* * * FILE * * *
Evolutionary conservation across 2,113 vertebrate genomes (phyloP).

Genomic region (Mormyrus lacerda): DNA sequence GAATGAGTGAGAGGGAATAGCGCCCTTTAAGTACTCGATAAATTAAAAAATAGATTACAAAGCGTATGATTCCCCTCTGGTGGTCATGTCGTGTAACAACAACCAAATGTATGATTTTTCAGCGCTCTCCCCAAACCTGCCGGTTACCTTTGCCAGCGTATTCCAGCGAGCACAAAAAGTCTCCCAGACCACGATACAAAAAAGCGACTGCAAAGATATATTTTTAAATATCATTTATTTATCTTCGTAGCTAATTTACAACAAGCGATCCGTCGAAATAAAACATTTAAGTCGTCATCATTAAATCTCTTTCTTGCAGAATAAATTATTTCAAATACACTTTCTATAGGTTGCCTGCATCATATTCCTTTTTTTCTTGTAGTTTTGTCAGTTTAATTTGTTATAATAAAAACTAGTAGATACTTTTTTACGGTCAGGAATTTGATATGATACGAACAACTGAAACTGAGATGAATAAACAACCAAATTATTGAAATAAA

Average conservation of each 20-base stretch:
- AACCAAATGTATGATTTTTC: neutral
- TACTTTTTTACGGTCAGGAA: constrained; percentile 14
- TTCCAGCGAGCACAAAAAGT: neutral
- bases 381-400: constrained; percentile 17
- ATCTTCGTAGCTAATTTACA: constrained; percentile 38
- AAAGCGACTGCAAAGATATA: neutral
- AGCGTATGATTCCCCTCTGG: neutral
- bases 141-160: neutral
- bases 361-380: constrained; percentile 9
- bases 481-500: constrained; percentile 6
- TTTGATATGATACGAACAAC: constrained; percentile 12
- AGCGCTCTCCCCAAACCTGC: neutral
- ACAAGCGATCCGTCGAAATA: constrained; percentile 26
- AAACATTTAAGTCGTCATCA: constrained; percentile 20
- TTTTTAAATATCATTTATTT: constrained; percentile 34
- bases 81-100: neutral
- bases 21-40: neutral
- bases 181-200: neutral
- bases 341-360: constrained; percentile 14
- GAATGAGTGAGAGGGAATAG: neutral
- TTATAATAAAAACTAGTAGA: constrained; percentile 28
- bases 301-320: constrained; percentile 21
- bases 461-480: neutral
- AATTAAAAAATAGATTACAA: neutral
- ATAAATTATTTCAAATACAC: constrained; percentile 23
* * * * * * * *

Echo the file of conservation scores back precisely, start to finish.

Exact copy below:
Evolutionary conservation across 2,113 vertebrate genomes (phyloP).

Genomic region (Mormyrus lacerda): DNA sequence GAATGAGTGAGAGGGAATAGCGCCCTTTAAGTACTCGATAAATTAAAAAATAGATTACAAAGCGTATGATTCCCCTCTGGTGGTCATGTCGTGTAACAACAACCAAATGTATGATTTTTCAGCGCTCTCCCCAAACCTGCCGGTTACCTTTGCCAGCGTATTCCAGCGAGCACAAAAAGTCTCCCAGACCACGATACAAAAAAGCGACTGCAAAGATATATTTTTAAATATCATTTATTTATCTTCGTAGCTAATTTACAACAAGCGATCCGTCGAAATAAAACATTTAAGTCGTCATCATTAAATCTCTTTCTTGCAGAATAAATTATTTCAAATACACTTTCTATAGGTTGCCTGCATCATATTCCTTTTTTTCTTGTAGTTTTGTCAGTTTAATTTGTTATAATAAAAACTAGTAGATACTTTTTTACGGTCAGGAATTTGATATGATACGAACAACTGAAACTGAGATGAATAAACAACCAAATTATTGAAATAAA

Average conservation of each 20-base stretch:
- AACCAAATGTATGATTTTTC: neutral
- TACTTTTTTACGGTCAGGAA: constrained; percentile 14
- TTCCAGCGAGCACAAAAAGT: neutral
- bases 381-400: constrained; percentile 17
- ATCTTCGTAGCTAATTTACA: constrained; percentile 38
- AAAGCGACTGCAAAGATATA: neutral
- AGCGTATGATTCCCCTCTGG: neutral
- bases 141-160: neutral
- bases 361-380: constrained; percentile 9
- bases 481-500: constrained; percentile 6
- TTTGATATGATACGAACAAC: constrained; percentile 12
- AGCGCTCTCCCCAAACCTGC: neutral
- ACAAGCGATCCGTCGAAATA: constrained; percentile 26
- AAACATTTAAGTCGTCATCA: constrained; percentile 20
- TTTTTAAATATCATTTATTT: constrained; percentile 34
- bases 81-100: neutral
- bases 21-40: neutral
- bases 181-200: neutral
- bases 341-360: constrained; percentile 14
- GAATGAGTGAGAGGGAATAG: neutral
- TTATAATAAAAACTAGTAGA: constrained; percentile 28
- bases 301-320: constrained; percentile 21
- bases 461-480: neutral
- AATTAAAAAATAGATTACAA: neutral
- ATAAATTATTTCAAATACAC: constrained; percentile 23